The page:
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SCIENCE CHINA Physics, Mechanics & Astronomy, Volume 60 , Issue 5 : 057301(2017) https://doi.org/10.1007/s11433-017-9019-9

Radio-frequency measurement in semiconductor quantum computation

More info
  • ReceivedJan 16, 2017
  • AcceptedMar 3, 2017
  • PublishedMar 21, 2017
PACS numbers

Abstract


Funded by

National Key Research & Development Program(2016YFA0301700)

Strategic Priority Research Program of the Chinese Academy of Sciences(XDB01030000)

National Natural Science Foundation of China(11674300,11575172,61674132,91421303)

and the Fundamental Research Fund for the Central Universities.


Acknowledgment

This work was supported by the National Key Research & Development Program (Grant No. 2016YFA0301700), the Strategic Priority Research Program of the Chinese Academy of Sciences (Grant No. XDB01030000), the National Natural Science Foundation of China (Grant Nos. 11674300, 11575172, 61674132, and 91421303), and the Fundamental Research Fund for the Central Universities.


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  • Figure 1

    (Color online) SEM image of the structure of a quantum dot sample.

  • Figure 2

    Principle of radio-frequency (RF) reflectometry charge detection. A charge detector is incorporated into a matching network to transform its impedance to a value close to the characteristic impedance of the RF lines. Then, a high-frequency signal is applied and its reflected part is measured.

  • Figure 3

    General setup for radio-frequency reflectometry.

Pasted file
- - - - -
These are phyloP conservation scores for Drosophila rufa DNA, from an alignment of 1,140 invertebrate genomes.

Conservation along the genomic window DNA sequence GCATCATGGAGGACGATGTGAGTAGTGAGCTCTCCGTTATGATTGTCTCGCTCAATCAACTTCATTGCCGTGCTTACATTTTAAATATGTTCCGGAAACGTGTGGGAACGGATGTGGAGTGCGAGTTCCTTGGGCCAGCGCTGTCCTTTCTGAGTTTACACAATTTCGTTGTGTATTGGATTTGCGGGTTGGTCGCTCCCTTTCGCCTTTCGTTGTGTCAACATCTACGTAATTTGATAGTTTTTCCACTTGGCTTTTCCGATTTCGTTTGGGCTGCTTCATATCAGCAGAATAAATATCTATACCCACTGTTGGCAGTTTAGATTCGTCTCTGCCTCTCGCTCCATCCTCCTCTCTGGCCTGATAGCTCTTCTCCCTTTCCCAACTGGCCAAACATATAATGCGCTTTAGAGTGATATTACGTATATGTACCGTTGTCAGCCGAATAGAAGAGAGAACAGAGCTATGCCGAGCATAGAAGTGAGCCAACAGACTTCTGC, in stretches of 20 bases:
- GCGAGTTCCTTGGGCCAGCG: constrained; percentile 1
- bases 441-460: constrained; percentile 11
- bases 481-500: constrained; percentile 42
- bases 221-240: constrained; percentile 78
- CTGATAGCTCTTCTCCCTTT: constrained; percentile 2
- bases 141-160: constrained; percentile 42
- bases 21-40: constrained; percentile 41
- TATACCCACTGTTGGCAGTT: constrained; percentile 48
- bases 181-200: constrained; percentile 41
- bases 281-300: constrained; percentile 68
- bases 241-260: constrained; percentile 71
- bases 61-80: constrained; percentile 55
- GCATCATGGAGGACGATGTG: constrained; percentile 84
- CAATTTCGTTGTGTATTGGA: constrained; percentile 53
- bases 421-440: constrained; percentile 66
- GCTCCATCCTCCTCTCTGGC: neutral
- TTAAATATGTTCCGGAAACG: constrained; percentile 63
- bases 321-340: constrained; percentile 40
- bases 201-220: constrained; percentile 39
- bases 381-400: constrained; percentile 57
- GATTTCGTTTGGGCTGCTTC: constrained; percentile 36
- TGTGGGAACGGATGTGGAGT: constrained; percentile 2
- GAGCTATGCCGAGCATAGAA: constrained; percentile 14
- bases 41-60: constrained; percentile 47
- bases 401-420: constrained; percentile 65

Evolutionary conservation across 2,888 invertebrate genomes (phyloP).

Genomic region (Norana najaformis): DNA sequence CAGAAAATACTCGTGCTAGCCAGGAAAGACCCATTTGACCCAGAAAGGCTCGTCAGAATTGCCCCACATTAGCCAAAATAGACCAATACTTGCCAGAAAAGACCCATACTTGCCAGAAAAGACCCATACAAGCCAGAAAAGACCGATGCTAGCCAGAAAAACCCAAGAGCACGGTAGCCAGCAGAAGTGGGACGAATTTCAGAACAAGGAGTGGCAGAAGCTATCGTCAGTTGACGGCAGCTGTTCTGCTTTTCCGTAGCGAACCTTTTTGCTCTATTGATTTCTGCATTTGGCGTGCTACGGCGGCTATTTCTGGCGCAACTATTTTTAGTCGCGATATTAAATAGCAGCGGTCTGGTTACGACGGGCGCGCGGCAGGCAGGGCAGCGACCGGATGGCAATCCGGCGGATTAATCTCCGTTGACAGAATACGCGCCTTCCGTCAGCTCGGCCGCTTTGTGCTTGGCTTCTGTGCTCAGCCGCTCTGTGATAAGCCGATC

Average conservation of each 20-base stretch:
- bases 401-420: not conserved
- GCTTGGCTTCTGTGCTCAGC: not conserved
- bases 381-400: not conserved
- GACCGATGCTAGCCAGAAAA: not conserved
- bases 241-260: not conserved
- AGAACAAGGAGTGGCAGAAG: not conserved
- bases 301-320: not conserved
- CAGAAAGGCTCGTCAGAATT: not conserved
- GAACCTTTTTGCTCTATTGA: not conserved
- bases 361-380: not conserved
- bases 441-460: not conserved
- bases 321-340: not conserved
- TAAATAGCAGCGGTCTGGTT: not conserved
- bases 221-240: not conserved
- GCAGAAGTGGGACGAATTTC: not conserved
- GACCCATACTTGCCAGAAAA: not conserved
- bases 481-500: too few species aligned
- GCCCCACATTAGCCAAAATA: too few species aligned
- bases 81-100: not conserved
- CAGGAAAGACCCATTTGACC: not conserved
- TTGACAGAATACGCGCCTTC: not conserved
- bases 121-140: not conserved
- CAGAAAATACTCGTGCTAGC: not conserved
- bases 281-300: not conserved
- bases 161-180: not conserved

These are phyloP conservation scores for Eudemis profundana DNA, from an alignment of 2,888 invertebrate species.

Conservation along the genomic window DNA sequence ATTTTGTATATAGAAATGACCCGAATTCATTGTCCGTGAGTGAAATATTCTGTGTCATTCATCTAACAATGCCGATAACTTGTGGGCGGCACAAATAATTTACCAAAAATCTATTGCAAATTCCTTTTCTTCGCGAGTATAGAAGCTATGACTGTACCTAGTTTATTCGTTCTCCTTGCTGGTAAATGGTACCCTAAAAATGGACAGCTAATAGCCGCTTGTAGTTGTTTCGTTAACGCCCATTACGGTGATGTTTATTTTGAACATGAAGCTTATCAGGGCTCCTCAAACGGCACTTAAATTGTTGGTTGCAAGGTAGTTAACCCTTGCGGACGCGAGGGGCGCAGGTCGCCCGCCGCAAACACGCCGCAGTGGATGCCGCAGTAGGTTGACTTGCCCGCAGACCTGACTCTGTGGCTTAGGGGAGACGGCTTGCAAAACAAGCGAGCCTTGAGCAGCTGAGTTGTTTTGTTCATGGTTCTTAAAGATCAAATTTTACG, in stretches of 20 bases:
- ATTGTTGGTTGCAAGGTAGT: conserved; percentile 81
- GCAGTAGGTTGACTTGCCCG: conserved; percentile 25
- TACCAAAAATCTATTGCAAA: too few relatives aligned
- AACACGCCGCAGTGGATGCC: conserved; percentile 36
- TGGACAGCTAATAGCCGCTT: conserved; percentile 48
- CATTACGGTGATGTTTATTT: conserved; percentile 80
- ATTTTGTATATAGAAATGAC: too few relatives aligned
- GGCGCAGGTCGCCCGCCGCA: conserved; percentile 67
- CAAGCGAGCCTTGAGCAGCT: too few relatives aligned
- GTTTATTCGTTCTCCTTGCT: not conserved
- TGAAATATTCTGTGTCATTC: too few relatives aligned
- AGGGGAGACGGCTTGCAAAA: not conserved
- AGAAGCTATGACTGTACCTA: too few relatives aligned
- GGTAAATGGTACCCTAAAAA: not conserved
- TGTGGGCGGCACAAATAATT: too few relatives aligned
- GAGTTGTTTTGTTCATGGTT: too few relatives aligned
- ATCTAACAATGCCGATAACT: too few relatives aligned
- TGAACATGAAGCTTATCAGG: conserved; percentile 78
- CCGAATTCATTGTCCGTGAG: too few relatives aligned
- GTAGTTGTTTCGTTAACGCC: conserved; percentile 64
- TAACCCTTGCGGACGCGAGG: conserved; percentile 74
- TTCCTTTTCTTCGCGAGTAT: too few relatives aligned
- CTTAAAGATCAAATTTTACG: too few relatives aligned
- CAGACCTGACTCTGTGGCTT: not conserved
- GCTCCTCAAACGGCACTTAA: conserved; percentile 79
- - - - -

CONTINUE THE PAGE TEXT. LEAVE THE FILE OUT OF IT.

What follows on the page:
• Figure 4

    (Color online) (a) Schematic of the measurement setup for a radio-frequency quantum point contact (RF-QPC) including a false-color scanning electron microscopy (SEM) image of a representative device; (b) S11 of an impedance transformer with changing conductance gQPC at the resonance frequency of 220.2 MHz; (c) demodulated response Vrf measured simultaneously with direct-current conductance as the QPC gate shaded blue in the SEM image, the dashed line indicates the bias point for charge sensing, inset is the transfer function of Vrf vs. conductance; (d) amplitude modulation response of the RF-QPC to 1 MHz gate modulation, VR=0.7 mV rms, signal-to-noise ratio (SNR) of sidebands yields sensitivity Sg=5×10−6 e2/h Hz−1/2; (e) SNR of the upper sideband as a function of modulation frequency, the curve is a visual guide; (f) SNR of the upper sideband as a function of carrier power; (g) SNR of the upper sideband as a function of carrier frequency, consistent with Figure 2(c). All SNR measurements were made in a resolution bandwidth f=10 kHz. Adapted from ref. [49].

  • Figure 5

    (Color online) (a) Micrograph of the device and the schematic of its circuit; (b) amplitude S11 (blue or dark grey) and phase response (red or light grey) of the resonator; (c) illustration of the charging energy spectrum for a quantum dot (QD), the resonant radio-frequency gate voltage Vrf induces tunneling at the charge degeneracy point (green oscillation) leading to a dispersive shift that is suppressed for configurations of stable charge (orange oscillation); (d) dispersive response VDGS from the gate sensor for a few-electron double QD; (e) equivalent charge sensing signal from the QPC detector confirming the few-electron regime. The shift in location of the transitions compared with the data in (d) is caused by the required QPC gate bias. Adapted from ref. [51].

  • Figure 6

    (Color online) (a) Schematic of the cross section of a device perpendicular to the transport direction; (b) electron micrograph of an equivalent device (l=64 nm, w=30 nm) embedded in a resonant tank circuit, Cp is the parasitic capacitance to ground; (c) characterization of the reflectometry response in magnitude (top frame) and phase (bottom frame) for the OFF (Vg=0 V) and ON (Vg=1 V) states of the transistor. Adapted from ref. [52].